UNCG Campus Weekly

Campus Weekly is published each Wednesday when classes are in session. In the summer, it is published biweekly.

Politics Were Personal, at Women’s History Lecture

Dr. Lisa Levenstein (History) thought there should be an endowed lectureship in women’s history. And now there is.

“It is fitting for UNCG to have such a lectureship because of our history as a women’s college and our current strength in women’s and gender studies. We have one of the oldest women’s studies programs in the nation and now have faculty in a range of disciplines who work on gender and women’s issues,” Levenstein said.

Dr. Sudie Duncan Sides gave the inaugural Duncan Women’s History Lecture, on “Personal Politics and History.”

Sides spoke of her life experiences – growing up in Ohio and visiting with relatives in Oxford, NC. Of being a student at Woman’s College – her shame at walking through a picket line so she could see “Porgy and Bess” at the then-segregated cinema on Tate Street influenced her greatly. “Never been so ashamed,” she said. As she sat in the theatre, “I had my ‘come to Jesus’ moment,” she said. Her experience during the Woolworth sit-ins had an impact as well. She spoke of her experiences as a spouse and a mother, as an American citizen, as a teacher in San Francisco. She shared the joys and sorrows and the wisdom gained, as she described the country’s story intersecting with hers. “We must tell our stories to one another,” she said. “Keep your journals and your diaries … Our stories are rich in meaning.”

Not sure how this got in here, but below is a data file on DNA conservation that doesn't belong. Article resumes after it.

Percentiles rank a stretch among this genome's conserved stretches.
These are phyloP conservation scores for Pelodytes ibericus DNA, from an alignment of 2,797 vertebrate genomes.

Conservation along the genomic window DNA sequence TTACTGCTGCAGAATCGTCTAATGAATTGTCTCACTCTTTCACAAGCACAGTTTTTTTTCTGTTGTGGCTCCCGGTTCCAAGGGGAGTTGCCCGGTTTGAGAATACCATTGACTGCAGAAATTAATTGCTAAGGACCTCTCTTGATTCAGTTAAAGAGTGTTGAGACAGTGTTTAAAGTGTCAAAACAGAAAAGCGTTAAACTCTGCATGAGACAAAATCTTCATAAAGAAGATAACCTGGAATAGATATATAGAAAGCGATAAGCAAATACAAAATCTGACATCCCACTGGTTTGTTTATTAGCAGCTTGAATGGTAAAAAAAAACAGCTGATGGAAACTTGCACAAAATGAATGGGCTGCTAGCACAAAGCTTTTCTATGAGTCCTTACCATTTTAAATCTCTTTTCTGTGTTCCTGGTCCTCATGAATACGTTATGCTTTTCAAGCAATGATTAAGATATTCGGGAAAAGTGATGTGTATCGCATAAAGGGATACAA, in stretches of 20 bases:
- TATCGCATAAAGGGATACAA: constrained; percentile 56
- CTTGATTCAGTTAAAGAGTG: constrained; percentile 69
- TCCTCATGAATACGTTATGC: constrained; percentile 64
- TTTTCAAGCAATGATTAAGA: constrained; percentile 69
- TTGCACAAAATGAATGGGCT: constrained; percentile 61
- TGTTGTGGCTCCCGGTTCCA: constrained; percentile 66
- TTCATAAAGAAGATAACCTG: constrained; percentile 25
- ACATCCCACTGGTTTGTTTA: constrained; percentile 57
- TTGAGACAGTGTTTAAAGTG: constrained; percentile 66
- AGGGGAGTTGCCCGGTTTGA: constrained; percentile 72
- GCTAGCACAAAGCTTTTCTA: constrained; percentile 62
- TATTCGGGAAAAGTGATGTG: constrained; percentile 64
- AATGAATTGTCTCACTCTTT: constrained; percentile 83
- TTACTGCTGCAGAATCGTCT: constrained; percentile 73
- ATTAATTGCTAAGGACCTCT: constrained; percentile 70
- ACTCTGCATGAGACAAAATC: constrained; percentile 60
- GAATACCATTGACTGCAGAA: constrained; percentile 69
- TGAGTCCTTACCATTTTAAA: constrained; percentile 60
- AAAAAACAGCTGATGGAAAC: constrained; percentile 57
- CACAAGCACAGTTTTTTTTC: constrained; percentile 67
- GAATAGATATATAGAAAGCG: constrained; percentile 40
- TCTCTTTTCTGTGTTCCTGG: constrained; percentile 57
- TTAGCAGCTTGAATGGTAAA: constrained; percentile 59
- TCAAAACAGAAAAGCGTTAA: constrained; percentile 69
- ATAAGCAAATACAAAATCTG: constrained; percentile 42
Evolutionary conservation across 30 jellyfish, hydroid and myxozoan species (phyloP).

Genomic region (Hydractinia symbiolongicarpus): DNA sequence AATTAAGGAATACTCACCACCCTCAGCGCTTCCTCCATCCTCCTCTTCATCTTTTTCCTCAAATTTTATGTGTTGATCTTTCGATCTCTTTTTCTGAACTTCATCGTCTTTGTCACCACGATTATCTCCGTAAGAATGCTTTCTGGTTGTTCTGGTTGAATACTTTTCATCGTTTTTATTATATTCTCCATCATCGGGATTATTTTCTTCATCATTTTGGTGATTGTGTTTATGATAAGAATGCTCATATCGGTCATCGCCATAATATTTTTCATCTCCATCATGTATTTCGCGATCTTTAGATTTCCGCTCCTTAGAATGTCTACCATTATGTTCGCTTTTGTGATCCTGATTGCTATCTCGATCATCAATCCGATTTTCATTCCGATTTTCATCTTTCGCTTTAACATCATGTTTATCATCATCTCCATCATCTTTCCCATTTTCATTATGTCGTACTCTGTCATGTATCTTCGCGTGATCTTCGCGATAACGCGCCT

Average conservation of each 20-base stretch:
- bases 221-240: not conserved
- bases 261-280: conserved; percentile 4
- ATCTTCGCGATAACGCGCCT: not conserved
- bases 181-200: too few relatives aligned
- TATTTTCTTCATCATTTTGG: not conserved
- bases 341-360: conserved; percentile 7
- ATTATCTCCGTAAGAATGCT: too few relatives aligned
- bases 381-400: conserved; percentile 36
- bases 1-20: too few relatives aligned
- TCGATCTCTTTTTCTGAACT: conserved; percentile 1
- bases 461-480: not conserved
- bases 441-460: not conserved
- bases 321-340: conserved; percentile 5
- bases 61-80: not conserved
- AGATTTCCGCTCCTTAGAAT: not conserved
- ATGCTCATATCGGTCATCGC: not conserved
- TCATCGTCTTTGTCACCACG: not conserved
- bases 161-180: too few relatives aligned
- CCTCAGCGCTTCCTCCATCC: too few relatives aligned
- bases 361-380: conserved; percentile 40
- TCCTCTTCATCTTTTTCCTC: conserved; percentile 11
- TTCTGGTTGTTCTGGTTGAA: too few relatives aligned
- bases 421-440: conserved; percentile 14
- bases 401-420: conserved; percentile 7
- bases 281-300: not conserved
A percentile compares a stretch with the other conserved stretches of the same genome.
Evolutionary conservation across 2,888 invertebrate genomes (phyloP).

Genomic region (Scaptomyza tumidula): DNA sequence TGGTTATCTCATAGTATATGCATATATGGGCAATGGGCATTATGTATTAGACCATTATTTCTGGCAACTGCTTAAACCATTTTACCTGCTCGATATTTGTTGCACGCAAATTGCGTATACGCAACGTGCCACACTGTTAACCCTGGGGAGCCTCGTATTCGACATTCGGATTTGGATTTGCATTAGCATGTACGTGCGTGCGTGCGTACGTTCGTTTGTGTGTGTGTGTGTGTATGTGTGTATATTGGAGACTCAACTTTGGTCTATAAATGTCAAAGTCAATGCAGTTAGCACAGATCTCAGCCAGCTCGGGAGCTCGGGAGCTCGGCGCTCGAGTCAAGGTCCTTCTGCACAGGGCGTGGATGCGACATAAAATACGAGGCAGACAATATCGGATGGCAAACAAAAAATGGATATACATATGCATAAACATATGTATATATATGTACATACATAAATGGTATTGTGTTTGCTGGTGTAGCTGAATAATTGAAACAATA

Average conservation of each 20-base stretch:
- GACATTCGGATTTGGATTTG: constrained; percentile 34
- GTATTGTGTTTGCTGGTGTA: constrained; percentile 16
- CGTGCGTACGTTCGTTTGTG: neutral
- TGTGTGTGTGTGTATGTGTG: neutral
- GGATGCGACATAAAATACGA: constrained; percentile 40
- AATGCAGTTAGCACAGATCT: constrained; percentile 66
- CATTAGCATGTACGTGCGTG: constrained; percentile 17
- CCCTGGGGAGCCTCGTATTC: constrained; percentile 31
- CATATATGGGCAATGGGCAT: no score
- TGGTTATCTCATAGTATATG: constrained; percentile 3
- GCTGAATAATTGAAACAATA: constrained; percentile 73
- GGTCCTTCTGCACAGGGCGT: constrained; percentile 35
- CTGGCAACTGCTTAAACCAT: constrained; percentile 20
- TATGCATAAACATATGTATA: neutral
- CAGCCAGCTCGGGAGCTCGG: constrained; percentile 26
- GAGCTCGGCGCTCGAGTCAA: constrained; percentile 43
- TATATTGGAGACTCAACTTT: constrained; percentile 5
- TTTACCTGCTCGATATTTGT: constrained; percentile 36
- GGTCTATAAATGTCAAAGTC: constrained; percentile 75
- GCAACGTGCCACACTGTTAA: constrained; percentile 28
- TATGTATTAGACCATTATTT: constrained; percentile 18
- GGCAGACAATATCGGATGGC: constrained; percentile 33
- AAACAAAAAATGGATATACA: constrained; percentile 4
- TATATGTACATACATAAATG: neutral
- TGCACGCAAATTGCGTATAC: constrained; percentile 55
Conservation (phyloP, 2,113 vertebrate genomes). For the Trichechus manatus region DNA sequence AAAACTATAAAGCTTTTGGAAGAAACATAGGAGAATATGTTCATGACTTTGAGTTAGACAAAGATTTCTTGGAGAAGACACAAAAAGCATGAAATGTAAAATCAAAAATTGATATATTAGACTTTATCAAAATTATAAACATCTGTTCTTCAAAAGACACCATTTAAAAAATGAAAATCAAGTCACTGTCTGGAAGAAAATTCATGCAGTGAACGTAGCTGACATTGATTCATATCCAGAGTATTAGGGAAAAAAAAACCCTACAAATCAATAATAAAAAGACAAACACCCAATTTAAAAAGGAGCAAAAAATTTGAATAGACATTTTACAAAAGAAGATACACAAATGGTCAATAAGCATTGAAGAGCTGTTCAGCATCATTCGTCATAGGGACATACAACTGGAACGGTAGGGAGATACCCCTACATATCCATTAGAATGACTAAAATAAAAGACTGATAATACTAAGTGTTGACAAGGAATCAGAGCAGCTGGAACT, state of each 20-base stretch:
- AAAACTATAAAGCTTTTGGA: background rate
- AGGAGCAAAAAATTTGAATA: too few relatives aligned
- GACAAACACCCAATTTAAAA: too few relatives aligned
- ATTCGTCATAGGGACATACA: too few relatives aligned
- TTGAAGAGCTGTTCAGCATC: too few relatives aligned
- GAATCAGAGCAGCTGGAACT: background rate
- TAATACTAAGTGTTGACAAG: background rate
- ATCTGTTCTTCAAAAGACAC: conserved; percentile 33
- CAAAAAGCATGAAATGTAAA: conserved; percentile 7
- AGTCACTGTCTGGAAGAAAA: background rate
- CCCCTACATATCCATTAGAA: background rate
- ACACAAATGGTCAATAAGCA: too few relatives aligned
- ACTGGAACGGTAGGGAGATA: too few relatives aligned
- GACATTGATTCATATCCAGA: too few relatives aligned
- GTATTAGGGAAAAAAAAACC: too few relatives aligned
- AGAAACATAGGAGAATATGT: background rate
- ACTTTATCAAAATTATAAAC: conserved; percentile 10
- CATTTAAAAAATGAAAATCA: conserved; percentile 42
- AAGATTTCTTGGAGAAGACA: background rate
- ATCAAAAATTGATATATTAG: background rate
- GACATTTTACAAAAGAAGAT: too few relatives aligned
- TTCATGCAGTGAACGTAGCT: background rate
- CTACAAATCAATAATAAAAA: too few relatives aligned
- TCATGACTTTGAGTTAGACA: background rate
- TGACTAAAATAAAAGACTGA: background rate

Dr. Lollie White (Development) invited individuals to fund the lecture – Peggy Duncan Jeens in a will bequest and Emily Soapes, who has provided funds for the next three years. “We currently have funding for three years,” Levenstein said.

The Duncan Women’s History Lecture honors the memory of Mr. and Mrs. Edward Duncan, who sent two daughters to the history department of WC, and to honor the members of the classes of 1959 (of which Jeens is one) and 1961 (of which Sides is one).

And the inaugural lecture last week in Alumni House’s Virginia Dare Room drew a large gathering – additional chairs were brought in. Levenstein and Dean Timothy Johnston briefly spoke, then benefactor Jeens spoke.

Mary Jane Phillips Dickerson, who was Jeens’ roommate at WC, wrote and recited the poem “The Girls in the Library,” in which she had allusions to Randall Jarrell and his work.

“From the start, the field of women’s history has made it a priority to engage the community with our work,” Levenstein said afterward. “It is my hope that this lectureship will not just draw students and faculty from UNCG but will also engage alumni and members of the Greensboro community at large.”